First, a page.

Not surprisingly, since nature abhors a vacuum, other major powers have begun to fill the place vacated by Russia. The United States has substantially stepped up security cooperation with Southeast Asian states against the threat of indigenous Muslim terrorism and is clearly eyeing Cam Ranh Bay as a port of call if not a permanent lodgment. Washington has also begun security cooperation with India in the Indian Ocean. This cooperation is also part of India's grand design or Look East policy to augment its influence in Southeast Asia and curtail what it perceives to be potential Chinese threats there. Both China and Japan have signed major trade arrangements with Southeast Asia in order to create free-trade agreements and they are furiously competing with each other for preeminence in the regional economy. China has also signed a major agreement with the Association of Southeast Asian Nations (ASEAN) that in essence secured its position and claims regarding the potentially rich and strategic Spratly Islands (see The Spratlys pact: Beijing's olive branch, November 6, 2002). This agreement virtually ensures that there will be no major controversy over the islands for the foreseeable future, an outcome that basically confirms China's previous land grabs there.

All these moves testify to the fact that Southeast Asia's potential importance as a strategic area is again on the rise and that it will become the object of sustained major power rivalry, though not necessarily of externally supported or inspired violence. Russia, for the foreseeable future, will have little or no role here and will be in essence a spectator to those trends. It may be invited to participate in the annual ASEAN Regional Forum out of courtesy, but unless it institutes major changes in its politics and economics that presence will be one of courtesy, not one due to its large regional presence.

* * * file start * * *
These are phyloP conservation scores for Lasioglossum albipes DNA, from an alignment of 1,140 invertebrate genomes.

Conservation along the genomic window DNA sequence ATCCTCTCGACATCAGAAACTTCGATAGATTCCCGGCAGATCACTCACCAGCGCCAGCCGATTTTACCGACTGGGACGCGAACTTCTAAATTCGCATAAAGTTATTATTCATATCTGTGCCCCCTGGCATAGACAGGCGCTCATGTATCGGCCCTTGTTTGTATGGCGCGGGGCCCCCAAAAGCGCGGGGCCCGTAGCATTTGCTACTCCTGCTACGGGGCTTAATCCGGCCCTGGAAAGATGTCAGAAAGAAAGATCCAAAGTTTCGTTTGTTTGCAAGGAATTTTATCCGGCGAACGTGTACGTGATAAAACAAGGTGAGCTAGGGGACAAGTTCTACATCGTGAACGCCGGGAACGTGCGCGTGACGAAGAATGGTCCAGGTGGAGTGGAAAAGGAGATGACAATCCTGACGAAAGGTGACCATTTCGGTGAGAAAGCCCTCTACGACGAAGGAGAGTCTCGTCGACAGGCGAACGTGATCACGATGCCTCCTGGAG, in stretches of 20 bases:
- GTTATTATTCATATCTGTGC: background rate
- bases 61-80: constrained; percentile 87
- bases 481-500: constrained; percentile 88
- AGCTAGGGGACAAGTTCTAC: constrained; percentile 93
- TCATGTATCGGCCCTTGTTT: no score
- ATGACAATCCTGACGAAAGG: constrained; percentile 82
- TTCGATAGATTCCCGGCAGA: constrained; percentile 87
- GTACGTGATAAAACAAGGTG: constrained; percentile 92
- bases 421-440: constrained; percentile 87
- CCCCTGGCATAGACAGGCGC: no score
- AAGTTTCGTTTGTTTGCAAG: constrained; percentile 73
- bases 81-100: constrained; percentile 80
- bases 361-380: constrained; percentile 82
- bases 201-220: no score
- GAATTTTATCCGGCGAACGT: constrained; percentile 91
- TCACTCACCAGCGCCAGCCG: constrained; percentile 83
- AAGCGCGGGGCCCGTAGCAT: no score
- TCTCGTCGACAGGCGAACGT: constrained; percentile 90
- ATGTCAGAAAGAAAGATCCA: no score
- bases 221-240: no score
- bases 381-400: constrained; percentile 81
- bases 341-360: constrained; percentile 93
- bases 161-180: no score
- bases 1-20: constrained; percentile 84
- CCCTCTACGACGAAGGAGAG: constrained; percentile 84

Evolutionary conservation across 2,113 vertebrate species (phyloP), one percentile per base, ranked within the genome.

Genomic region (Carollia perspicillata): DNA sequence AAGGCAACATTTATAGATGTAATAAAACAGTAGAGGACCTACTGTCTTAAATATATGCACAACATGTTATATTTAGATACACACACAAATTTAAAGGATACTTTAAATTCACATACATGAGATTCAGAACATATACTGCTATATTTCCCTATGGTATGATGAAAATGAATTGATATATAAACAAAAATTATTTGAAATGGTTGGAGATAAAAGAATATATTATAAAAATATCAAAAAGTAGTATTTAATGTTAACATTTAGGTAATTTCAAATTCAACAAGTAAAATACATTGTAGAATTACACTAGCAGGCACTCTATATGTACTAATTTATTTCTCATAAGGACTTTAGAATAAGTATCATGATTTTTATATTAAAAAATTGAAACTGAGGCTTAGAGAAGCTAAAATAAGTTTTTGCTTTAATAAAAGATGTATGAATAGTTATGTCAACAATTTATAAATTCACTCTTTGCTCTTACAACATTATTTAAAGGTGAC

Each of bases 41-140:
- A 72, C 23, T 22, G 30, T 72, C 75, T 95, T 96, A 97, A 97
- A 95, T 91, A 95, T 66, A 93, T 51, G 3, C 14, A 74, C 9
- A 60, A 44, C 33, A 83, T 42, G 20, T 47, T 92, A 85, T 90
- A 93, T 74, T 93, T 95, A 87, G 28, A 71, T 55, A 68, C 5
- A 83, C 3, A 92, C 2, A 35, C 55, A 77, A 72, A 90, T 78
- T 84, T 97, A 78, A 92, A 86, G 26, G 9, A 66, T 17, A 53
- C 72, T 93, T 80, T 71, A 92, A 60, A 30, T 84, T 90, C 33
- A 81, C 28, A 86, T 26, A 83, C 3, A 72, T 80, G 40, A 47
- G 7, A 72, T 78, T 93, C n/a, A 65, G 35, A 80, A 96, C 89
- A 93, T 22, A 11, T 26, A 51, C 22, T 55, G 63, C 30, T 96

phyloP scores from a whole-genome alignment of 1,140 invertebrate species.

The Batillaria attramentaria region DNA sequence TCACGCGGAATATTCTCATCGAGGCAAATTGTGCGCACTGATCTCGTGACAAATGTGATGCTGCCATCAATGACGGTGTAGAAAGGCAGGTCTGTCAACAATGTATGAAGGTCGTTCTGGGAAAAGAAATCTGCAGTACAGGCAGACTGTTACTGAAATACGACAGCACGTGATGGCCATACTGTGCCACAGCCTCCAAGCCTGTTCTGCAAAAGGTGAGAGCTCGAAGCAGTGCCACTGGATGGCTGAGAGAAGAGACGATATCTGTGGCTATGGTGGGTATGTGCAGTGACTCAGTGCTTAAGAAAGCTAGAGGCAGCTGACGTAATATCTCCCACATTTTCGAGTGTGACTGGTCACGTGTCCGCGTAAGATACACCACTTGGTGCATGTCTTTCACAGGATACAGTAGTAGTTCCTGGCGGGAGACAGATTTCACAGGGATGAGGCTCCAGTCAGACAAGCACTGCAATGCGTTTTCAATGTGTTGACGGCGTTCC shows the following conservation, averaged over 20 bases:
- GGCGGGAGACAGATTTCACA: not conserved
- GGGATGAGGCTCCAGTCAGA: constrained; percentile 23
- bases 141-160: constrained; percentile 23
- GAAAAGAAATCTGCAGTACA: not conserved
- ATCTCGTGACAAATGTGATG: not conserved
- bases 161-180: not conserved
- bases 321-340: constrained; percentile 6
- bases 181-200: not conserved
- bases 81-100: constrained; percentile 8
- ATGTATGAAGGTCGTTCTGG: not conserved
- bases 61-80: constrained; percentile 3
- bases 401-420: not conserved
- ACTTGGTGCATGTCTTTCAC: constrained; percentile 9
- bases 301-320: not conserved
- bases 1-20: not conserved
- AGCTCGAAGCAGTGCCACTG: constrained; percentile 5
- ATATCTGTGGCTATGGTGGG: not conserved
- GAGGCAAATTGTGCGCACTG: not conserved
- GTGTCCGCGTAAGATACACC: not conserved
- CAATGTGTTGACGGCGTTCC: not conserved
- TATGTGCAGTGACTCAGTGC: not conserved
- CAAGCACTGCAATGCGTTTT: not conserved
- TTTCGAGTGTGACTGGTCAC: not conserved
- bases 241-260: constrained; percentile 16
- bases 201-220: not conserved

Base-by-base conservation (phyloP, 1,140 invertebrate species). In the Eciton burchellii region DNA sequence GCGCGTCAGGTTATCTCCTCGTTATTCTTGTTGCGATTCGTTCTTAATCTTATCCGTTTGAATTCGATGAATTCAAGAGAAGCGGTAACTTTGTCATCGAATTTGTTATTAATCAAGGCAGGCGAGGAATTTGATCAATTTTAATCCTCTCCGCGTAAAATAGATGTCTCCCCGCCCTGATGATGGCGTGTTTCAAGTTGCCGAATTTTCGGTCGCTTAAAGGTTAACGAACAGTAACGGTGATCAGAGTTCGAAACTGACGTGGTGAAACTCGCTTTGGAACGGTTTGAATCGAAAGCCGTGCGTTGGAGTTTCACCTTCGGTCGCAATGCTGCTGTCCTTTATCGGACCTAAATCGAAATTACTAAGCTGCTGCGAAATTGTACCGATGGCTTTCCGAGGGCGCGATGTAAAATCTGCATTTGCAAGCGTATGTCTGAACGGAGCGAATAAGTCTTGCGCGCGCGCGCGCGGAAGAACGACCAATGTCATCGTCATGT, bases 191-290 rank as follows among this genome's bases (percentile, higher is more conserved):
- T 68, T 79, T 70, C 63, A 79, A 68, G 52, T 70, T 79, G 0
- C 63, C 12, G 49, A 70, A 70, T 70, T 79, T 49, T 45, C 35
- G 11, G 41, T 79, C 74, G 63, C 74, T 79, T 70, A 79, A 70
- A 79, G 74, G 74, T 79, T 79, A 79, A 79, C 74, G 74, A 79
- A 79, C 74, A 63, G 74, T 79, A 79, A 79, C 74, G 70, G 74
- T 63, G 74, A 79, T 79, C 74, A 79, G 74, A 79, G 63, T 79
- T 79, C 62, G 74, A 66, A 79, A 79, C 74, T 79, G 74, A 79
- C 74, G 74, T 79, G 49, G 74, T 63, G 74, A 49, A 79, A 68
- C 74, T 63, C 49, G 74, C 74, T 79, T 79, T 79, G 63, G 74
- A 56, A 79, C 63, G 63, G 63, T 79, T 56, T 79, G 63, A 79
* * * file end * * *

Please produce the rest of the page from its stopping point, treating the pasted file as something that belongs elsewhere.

But this spectator status threatens to become the situation in Northeast Asia as well for Russia unless the requisite changes are made. Therefore the recent announcements of reduced Russian presence in and around Vietnam's energy programs as well as its withdrawal from Cam Ranh Bay are events that have more than a regional significance. While on the one hand they are merely the latest chapter in the epochal retreat of Russian power from Asia, on the other hand there are no signs that this retreat is over or of what it really portends.

Stephen Blank is an analyst of international security affairs residing in Harrisburg, Pennsylvania.